Article by: Jane Larkin Managing Director of Larkin
In the early part of 2011, hotel lending had not returned in earnest even with the improvement in hotel fundamentals. Today, more lenders are actively engaged in hospitality lending, but debt is still not readily available to a broad range of borrowers. This is an issue in all areas of commercial finance. As Kiplinger’s states, “Although banks are willing to make more loans overall, many entrepreneurs—the largest creators of new jobs—still find it tough to secure funds needed to start and expand small businesses.”
What continues to make financing hotels particularly difficult is the large number of loans banks are still in the process of working out, but as these are resolved money will slowly become more available across markets and segments. An indication that the sector is moving in the right direction is the 52 basis point drop in CMBS delinquencies reported by Trepp in April. The hotel segment was the only one to see a decline, as all other major property types jumped, pushing overall CMBS delinquencies to a new record high.
Hotel finance: What to expect for the remainder of 2011
With the ability to secure financing for a hotel still a challenge, borrowers should expect the following as they bring their projects to the capital markets in the second half of the year:
• Increasing debt availability—The availability of lending is expanding to a broader range of borrowers. Although the easiest projects to secure financing for continue to be top-tier, name brand, stable property types anchored by experienced owners and operators, more properties in the mid-to-lower tier and in secondary and tertiary markets have access to debt today. SBA and USDA loans have been the driving force in funding hotels outside of the top markets and upper chain-scale categories. While we have seen some government guaranteed lenders pull back from hospitality after aggressively filling their pipelines with hotel projects, we expect most to remain very active. Conventional lending also will continue to grow as lenders clear their balance sheets. Keys to this happening are a return to a robust secondary market, the workout of non-performing loans and the pay down of principle by strong borrowers.
• Focus on refinance and acquisition remains—More than 80% of commercial real-estate loan closings this year have been for the refinance or acquisition of a property, and most industry analysts don’t expect debt for development to return in earnest for another two to three years. As I discussed in my May column, “It’s not time to build hotels,” with occupancy forecast by STR to be approximately 60% for both 2011 and 2012, the market is not at the point where it is overwhelming supply. In addition, the hotel sector is still in the process of absorbing the 480,000 rooms that came online between 2007 and 2010. The many mature loans sitting on bank balance sheets are also a factor. Lenders remain focused on deploying capital on the large number of refinance and acquisition projects available. The second half of 2011 will continue to be a good time to refinance to unlock cash for property improvements or bring down debt service costs, as well as acquire new assets for 20-30% below replacement cost.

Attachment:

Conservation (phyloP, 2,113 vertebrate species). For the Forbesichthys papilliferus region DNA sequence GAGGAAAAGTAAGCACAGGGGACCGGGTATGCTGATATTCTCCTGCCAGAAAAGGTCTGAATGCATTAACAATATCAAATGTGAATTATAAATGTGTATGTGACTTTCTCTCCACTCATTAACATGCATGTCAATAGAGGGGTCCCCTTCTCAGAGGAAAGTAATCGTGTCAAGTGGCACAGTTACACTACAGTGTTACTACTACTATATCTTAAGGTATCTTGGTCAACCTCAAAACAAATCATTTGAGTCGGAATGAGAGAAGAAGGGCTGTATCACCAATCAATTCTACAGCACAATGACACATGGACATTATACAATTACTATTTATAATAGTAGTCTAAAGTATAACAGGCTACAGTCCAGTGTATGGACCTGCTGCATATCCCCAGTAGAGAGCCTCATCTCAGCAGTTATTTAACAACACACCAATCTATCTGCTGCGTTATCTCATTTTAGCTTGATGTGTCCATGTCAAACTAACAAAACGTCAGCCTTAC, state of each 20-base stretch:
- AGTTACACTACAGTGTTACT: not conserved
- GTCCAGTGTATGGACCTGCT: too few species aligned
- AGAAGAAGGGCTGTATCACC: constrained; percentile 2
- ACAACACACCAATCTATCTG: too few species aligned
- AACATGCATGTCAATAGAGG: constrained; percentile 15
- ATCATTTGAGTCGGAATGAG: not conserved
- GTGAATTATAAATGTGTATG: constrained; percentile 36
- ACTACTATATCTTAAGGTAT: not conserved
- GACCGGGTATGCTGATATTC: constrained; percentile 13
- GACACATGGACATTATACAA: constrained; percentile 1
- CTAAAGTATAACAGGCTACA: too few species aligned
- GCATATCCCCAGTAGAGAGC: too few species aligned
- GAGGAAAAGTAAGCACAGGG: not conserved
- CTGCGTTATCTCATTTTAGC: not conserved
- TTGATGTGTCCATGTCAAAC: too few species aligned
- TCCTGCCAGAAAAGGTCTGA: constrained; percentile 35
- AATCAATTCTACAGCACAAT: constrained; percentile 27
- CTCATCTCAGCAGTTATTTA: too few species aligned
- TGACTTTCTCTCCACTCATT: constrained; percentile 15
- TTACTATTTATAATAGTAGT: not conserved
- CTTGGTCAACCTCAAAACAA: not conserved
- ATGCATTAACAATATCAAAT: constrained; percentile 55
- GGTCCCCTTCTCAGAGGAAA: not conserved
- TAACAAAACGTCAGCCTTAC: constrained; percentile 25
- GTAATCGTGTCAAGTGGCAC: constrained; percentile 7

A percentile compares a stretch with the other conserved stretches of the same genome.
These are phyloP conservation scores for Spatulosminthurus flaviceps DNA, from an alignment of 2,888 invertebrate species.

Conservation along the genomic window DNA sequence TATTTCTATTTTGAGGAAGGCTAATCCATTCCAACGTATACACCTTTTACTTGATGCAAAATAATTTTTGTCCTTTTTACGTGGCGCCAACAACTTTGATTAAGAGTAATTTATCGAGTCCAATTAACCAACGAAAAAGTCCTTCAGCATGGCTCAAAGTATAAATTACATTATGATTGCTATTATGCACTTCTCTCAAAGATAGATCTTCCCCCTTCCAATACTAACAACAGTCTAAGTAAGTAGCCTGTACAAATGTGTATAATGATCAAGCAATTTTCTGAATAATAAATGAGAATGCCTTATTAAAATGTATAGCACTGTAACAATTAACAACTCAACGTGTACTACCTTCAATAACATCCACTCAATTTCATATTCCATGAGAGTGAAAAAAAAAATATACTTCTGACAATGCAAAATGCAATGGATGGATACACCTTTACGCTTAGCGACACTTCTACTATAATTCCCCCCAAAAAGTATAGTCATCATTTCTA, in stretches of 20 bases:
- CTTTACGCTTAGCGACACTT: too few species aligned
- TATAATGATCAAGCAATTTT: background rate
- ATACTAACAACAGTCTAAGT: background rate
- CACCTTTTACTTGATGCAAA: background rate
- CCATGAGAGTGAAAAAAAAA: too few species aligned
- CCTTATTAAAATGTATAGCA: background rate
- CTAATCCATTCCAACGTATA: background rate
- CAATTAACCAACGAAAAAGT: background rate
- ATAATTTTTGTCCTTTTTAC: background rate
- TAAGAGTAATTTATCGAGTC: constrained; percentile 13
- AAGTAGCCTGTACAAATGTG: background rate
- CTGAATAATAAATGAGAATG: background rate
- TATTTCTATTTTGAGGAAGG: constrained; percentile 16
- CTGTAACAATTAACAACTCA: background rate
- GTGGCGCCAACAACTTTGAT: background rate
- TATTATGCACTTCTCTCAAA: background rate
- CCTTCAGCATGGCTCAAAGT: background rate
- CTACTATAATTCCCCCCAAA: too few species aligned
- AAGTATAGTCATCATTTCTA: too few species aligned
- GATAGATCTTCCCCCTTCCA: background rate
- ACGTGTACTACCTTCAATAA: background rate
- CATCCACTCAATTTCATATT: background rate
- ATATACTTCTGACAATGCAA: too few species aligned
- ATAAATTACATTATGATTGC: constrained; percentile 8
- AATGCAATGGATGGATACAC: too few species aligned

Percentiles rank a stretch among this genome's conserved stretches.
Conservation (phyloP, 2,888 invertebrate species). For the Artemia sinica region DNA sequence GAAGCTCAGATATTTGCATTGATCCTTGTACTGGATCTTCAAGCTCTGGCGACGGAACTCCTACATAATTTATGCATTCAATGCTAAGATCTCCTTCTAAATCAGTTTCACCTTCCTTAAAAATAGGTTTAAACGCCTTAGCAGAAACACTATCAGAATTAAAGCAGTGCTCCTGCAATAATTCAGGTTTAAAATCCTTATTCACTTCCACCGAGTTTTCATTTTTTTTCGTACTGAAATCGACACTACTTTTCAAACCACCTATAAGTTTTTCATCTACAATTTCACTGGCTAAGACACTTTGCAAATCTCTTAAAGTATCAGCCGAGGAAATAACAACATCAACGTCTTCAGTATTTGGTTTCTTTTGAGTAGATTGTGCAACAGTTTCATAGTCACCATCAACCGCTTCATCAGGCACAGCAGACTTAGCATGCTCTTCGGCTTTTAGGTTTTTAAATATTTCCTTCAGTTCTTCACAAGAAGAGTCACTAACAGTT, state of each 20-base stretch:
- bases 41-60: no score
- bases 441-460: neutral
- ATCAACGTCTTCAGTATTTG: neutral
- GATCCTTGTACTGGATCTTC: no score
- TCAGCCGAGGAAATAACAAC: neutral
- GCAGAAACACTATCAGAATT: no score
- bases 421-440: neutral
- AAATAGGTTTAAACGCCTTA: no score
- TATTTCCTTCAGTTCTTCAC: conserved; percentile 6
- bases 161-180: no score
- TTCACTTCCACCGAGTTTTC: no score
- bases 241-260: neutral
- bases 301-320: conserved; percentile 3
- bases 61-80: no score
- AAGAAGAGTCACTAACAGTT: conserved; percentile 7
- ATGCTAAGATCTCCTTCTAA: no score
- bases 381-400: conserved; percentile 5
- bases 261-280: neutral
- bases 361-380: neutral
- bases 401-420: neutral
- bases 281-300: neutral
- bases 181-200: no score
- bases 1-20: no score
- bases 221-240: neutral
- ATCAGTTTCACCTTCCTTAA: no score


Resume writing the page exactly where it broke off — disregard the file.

• Continuation of tighter underwriting—The best terms continue to go to the projects with strong brands, sponsors and management teams; in urban locations; with cash being brought to the table. The desire by lenders to see strong financial performance across a borrower’s portfolio will remain, and strict underwriting standards will stay in place for the rest of 2011 with some banks tightening lending criteria even further after quickly loading up on hotel loans in the first half of the year.
• Increased CMBS activity—After virtually no CMBS originations the past two years, the market is returning in 2011. Industry experts expect about US$50 billion in issuances, which is higher than the US$45 billion forecasted in February, with about 10% of these loans for hotels. Many lenders are using a selective lending model when considering a property for this type of loan after getting stuck with assets in the last downtown. The loans being done typically have low leverage (45-70%), in-place cash flow, strong debt service coverage and high debt yields. Most properties are full-service in gateway cities.
• Growth in non-recourse and fixed rates—Non-recourse lending and fixed rate financing are growing in tandem with the re-emergence of CMBS loans. We don’t expect non-recourse debt to return in earnest until hotel performance improves further and property values increase and stabilize. There is some availability of fixed rates on non-CMBS products for pristine projects in strong locations with low loan-to-values.
At mid-year, hotel lending continues to be well below peak levels. But each month I am contacted by lenders that had stopped lending on hotels to let me know they are again open for business to the hospitality sector. That bodes well for owners and operators, especially those interested in refinancing or acquiring a property. As we move into the second half of 2011, we continue to expect more hotel financing to become available to a broader range of borrowers.
Jane Larkin is managing director of Larkin Hospitality Finance, a national hotel investment-banking firm focused exclusively on meeting the debt and equity financing needs of hotel owners and developers. She can be reached at firstname.lastname@example.org or (469) 916-8518.